[ mith ]
/ mɪθ /
Save This Word!
See synonyms for: myth / myths on Thesaurus.com


a traditional or legendary story, usually concerning some being or hero or event, with or without a determinable basis of fact or a natural explanation, especially one that is concerned with deities or demigods and explains some practice, rite, or phenomenon of nature.
stories or matter of this kind: realm of myth.
any invented story, idea, or concept: His account of the event is pure myth.
an imaginary or fictitious thing or person.
an unproved or false collective belief that is used to justify a social institution.



In effect, this quiz will prove whether or not you have the skills to know the difference between “affect” and “effect.”
Question 1 of 7
The rainy weather could not ________ my elated spirits on my graduation day.

Origin of myth

First recorded in 1820–30; from Late Latin mȳthus, from Greek mŷthos “story, word”
1. See legend.
Myth came into English in the early 19th century via Latin mȳthus “myth, fable” from Greek mŷthos. Latin mȳthus is straightforward: it means “a fable or myth,” such as one would read in Ovid’s Metamorphoses, and in Late Latin, mȳthus is even used as a synonym for fābula “a story, fable.”
Greek mŷthos has a tremendously wide range of meaning: “a word, a speech, mere speech (as opposed to érga ‘deeds’), something said, a thought, an unspoken word, a purpose, a rumor, a report, a saying, fiction (as opposed to lógos ‘historical truth’), the plot of a play, a narrative, a story, a story for children, a fable.”
Sixty percent of Greek vocabulary has no known etymology, and mŷthos is probably within that 60 percent, but it is possible that mŷthos comes from the uncommon Proto-Indo-European root mēudh-, mūdh- (with other variants) “to be concerned with, crave, earnestly desire, think over.” Following this theory, from the variant mūdh-, Greek derives mŷthos and its derivative verb mȳtheîsthai “to speak, converse, tell”; Gothic has maudjan “to remind, remember”; Lithuanian has maûsti “to be concerned with,” and Polish has myśleć “to think.”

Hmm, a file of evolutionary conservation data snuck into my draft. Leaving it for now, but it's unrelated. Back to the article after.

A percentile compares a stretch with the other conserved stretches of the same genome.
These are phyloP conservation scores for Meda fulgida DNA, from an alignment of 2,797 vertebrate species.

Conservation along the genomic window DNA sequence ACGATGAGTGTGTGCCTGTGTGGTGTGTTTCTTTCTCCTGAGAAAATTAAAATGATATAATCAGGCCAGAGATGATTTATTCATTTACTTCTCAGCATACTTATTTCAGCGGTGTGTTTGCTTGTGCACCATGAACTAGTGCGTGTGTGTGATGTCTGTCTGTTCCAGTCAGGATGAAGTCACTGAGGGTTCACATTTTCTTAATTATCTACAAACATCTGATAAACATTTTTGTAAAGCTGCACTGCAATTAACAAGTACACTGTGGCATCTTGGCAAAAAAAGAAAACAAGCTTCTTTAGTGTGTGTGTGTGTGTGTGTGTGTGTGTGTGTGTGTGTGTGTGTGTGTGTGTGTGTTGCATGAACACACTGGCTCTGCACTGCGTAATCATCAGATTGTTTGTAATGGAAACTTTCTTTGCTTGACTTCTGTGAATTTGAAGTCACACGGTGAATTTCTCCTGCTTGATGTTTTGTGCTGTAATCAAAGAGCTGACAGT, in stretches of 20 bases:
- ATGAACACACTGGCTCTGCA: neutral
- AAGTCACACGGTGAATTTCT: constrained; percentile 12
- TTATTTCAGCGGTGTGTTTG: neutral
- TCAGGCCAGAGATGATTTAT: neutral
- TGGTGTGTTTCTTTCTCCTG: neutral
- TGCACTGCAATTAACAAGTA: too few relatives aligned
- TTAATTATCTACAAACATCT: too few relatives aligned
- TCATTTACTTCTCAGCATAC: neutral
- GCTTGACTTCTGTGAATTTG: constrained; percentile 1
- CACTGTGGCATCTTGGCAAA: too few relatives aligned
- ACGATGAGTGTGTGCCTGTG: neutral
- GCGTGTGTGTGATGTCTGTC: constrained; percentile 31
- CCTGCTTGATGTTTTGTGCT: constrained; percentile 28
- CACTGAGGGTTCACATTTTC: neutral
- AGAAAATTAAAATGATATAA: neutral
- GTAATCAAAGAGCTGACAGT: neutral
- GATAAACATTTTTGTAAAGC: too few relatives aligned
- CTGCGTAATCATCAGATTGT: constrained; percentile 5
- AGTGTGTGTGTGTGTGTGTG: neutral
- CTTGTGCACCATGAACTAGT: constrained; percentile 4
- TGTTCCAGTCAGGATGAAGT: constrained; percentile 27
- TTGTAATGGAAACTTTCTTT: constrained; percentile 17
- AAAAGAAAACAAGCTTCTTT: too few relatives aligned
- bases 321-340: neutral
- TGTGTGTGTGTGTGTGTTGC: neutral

coun·ter·myth, noun
fable, legend, myth (see synonym study at legend)

Definition for myth (2 of 2)



Dictionary.com Unabridged Based on the Random House Unabridged Dictionary, © Random House, Inc. 2021

British Dictionary definitions for myth (1 of 2)

/ (mɪθ) /


  1. a story about superhuman beings of an earlier age taken by preliterate society to be a true account, usually of how natural phenomena, social customs, etc, came into existence
  2. another word for mythology (def. 1), mythology (def. 3)
a person or thing whose existence is fictional or unproven
(in modern literature) a theme or character type embodying an ideaHemingway's myth of the male hero
philosophy (esp in the writings of Plato) an allegory or parable
C19: via Late Latin from Greek muthos fable, word

British Dictionary definitions for myth (2 of 2)


abbreviation for

Collins English Dictionary - Complete & Unabridged 2012 Digital Edition © William Collins Sons & Co. Ltd. 1979, 1986 © HarperCollins Publishers 1998, 2000, 2003, 2005, 2006, 2007, 2009, 2012
Learn A New Word Right Now!